Harvesting relational tables from lists on the web

Harvesting relational tables from lists on the web A large number of web pages contain data structured in the form of “lists”. Many such lists can be further split into multi-column tables, which can then be used in more semantically meaningful tasks. However, harvesting relational tables from such lists can be a challenging task. The lists are manually generated and hence need not have well-defined templates—they have inconsistent delimiters (if any) and often have missing information. We propose a novel technique for extracting tables from lists. The technique is domain independent and operates in a fully unsupervised manner. We first use multiple sources of information to split individual lines into multiple fields and then, compare the splits across multiple lines to identify and fix incorrect splits and bad alignments. In particular, we exploit a corpus of HTML tables, also extracted from the web, to identify likely fields and good alignments. For each extracted table, we compute an extraction score that reflects our confidence in the table’s quality. We conducted an extensive experimental study using both real web lists and lists derived from tables on the web. The experiments demonstrate the ability of our technique to extract tables with high accuracy. In addition, we applied our technique on a large sample of about 100,000 lists crawled from the web. The analysis of the extracted tables has led us to believe that there are likely to be tens of millions of useful and query-able relational tables extractable from lists on the web. http://www.deepdyve.com/assets/images/DeepDyve-Logo-lg.png The VLDB Journal Springer Journals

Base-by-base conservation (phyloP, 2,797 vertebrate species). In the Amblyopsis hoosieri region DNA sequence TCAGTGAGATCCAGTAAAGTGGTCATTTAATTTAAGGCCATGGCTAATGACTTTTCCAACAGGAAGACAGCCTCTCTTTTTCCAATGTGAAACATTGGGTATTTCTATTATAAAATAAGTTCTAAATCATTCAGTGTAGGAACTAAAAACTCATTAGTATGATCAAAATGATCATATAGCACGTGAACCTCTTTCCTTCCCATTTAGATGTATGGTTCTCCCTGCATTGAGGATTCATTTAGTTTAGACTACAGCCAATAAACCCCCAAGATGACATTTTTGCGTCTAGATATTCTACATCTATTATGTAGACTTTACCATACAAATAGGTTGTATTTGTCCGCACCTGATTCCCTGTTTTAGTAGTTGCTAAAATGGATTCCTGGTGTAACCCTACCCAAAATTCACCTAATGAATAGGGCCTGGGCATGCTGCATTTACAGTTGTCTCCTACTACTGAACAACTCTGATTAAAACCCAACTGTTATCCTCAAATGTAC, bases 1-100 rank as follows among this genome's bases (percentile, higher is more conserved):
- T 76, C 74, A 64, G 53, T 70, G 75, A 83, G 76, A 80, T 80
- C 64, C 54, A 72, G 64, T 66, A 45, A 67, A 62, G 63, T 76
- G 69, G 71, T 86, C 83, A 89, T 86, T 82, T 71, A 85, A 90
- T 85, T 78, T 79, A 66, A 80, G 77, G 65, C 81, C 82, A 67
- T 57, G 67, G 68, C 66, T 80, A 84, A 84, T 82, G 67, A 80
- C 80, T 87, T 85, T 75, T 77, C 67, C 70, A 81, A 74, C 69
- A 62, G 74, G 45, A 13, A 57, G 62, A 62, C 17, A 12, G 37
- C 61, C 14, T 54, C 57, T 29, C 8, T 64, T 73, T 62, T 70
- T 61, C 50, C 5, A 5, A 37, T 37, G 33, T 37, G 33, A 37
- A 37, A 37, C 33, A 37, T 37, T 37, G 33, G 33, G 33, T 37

Harvesting relational tables from lists on the web

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Publisher
Springer-Verlag
Copyright
Copyright © 2011 by Springer-Verlag
Subject
Computer Science; Database Management
ISSN
1066-8888
eISSN
0949-877X
D.O.I.
10.1007/s00778-011-0223-0
Publisher site
See Article on Publisher Site

Abstract

A large number of web pages contain data structured in the form of “lists”. Many such lists can be further split into multi-column tables, which can then be used in more semantically meaningful tasks. However, harvesting relational tables from such lists can be a challenging task. The lists are manually generated and hence need not have well-defined templates—they have inconsistent delimiters (if any) and often have missing information. We propose a novel technique for extracting tables from lists. The technique is domain independent and operates in a fully unsupervised manner. We first use multiple sources of information to split individual lines into multiple fields and then, compare the splits across multiple lines to identify and fix incorrect splits and bad alignments. In particular, we exploit a corpus of HTML tables, also extracted from the web, to identify likely fields and good alignments. For each extracted table, we compute an extraction score that reflects our confidence in the table’s quality. We conducted an extensive experimental study using both real web lists and lists derived from tables on the web. The experiments demonstrate the ability of our technique to extract tables with high accuracy. In addition, we applied our technique on a large sample of about 100,000 lists crawled from the web. The analysis of the extracted tables has led us to believe that there are likely to be tens of millions of useful and query-able relational tables extractable from lists on the web.

Journal

The VLDB JournalSpringer Journals

Published: Apr 1, 2011

References

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